Strategic retreat, meet turbulent times. Holding a company business development planning retreat at a resort with golf and some fine dining is so last year.
But just because you do not want to skip social distancing, that does not mean the purpose for the retreat no longer exists. Don’t skip the retreat, but the time has come to do the pandemic pivot.
According to one experienced strategic planning consultant and retreat facilitator, Scott Hamilton, a virtual retreat is critical in these times “to keep your people actively engaged, to get their ideas and input, to get your people on the same page with where you are going, and to evolve your shared purpose, vision and create a fresh, relevant strategy.”
Hamilton, the CEO of NEXTWORKS Strategy of Irvine, California, has led many strategic planning retreats. He is a former corporate executive with DirecTV, Nestle, Golden State Foods and ARAMARK. As a strategy consultant he has supported the rapid growth of emerging companies in healthcare, med tech and IT integration. He has also helped CEOs of declining sectors like printing, hospitality and travel pivot to more profitable arenas.
Hamilton and I met through meetings of the association he heads, the Executive Next Practices Institute, which is located within UC Irvine Beall Applied Innovation, a campus-based incubator aimed at building ties between researchers, investors, and industry.
“Even before this COVID-19 crisis, the difficulty of a CEO and an executive team getting people on the same page was challenging,” says Hamilton.
“There was often a significant misinterpretation between what they were saying and what people were hearing,” says Hamilton. “So, the idea now is to communicate more with more intentionality and in a more two-way process. When people are truly engaged you can tap the collective intelligence of the organization. Now more than ever, it’s critical to actually over communicate where you’re going and how we’re going to get there.”
But does the formal nature of a strategic retreat over a platform like Zoom eliminate the ideas that came from the informal settings of the strategic retreat?
Typically, at an offsite retreat, participants spend all day in a room talking strategy. Then participants go to dinner and also go out and play golf or have some other excursion. Hamilton sees great value in that out-of-the-room time.
“During those meals and excursions, you would have a sidebar conversation with someone, another member of your leadership team, and you’d come up with some great ideas based on reflection from the day’s events,” says Hamilton. “Those kind of serendipitous ideas and creativity often are not possible in a virtual environment.”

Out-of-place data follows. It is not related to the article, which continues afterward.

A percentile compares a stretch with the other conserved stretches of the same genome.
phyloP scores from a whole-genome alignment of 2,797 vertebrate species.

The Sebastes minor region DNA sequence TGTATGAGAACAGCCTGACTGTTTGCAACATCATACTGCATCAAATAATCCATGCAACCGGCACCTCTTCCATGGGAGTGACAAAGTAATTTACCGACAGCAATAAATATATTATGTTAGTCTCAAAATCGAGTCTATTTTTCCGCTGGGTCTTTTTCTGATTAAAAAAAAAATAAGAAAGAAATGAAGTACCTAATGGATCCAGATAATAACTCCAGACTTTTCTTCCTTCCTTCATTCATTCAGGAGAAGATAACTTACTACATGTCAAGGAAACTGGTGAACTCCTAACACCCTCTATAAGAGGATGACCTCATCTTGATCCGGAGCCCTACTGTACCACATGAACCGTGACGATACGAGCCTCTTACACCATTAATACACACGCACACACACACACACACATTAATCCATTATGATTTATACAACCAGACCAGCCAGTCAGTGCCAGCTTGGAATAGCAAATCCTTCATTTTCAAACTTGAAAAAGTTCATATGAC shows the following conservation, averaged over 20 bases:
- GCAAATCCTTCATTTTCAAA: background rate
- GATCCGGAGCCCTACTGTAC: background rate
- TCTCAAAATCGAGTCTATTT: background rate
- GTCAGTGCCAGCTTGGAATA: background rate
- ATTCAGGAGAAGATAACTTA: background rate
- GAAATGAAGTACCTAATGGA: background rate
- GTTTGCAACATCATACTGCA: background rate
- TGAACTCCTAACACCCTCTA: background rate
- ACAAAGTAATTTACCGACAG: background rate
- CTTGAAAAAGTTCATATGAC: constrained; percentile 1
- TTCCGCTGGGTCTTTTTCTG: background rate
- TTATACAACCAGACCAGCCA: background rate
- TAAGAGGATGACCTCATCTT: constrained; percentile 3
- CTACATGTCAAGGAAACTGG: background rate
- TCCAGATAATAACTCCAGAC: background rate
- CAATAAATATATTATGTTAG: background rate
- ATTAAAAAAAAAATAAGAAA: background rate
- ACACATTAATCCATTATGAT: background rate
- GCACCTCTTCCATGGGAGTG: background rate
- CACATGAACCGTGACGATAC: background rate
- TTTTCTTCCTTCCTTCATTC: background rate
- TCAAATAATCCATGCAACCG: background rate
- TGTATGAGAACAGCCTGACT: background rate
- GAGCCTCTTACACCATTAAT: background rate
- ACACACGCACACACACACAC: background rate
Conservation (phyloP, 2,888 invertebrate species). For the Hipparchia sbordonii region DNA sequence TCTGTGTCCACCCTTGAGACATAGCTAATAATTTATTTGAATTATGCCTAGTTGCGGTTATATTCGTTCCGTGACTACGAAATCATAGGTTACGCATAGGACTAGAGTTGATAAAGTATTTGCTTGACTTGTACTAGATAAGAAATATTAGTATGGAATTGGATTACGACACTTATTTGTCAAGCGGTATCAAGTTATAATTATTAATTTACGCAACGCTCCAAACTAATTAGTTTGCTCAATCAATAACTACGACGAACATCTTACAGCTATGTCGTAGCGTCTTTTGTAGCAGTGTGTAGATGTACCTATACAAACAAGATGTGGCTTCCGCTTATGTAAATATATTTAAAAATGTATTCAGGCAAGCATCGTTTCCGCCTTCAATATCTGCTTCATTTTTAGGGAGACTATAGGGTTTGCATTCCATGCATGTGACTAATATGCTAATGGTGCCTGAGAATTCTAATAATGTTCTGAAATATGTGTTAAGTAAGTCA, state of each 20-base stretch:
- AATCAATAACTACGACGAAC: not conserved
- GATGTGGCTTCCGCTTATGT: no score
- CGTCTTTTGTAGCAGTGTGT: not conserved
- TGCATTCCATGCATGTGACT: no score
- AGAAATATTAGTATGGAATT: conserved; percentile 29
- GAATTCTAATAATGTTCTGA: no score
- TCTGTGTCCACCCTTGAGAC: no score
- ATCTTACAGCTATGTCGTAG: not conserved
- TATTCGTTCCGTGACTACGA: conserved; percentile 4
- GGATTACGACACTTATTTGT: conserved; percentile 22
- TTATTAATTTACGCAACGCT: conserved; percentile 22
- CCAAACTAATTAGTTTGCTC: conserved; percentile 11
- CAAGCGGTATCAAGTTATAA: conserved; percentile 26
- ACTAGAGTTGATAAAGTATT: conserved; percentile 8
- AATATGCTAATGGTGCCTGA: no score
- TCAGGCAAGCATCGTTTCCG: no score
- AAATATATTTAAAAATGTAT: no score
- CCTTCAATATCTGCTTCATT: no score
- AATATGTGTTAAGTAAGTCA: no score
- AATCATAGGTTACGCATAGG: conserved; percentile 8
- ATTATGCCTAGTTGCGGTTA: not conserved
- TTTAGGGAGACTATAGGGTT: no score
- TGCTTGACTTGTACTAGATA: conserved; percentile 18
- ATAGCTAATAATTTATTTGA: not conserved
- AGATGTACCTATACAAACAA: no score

For virtual retreats Hamilton has deliberately created opportunities for smaller groups to meet after the main session to talk about what they heard and start to ideate how they can move forward.
“So, you have to create these random collisions, if you will, in a virtual environment, just like you would see in a normal physical environment of a retreat,” says Hamilton.
Hamilton says most companies have already budgeted for a retreat and have a basic idea for an agenda.
As a facilitator, Hamilton says the key to a successful retreat is to focus on what he calls the three I’s: interaction, inclusion and impact.
“The first I is the kind of interaction that would make it more natural in a virtual environment,” says Hamilton. “The second I is inclusion, which means have you truly included all the people you need to on this strategy planning session? Perhaps it’s some high potential people that you have in your organization, perhaps you’re skipping levels to get people from different functions and different levels of the organization involved in the meeting itself and including those with contrarian opinions to drive the creation of a successful strategy.”
The third I is executing for measurable impact.
“Are we creating something that the rest of the organization can embrace?” asks Hamilton. “Will our customers recognize us as fresh and different and will allow us to truly excel in these very turbulent times?”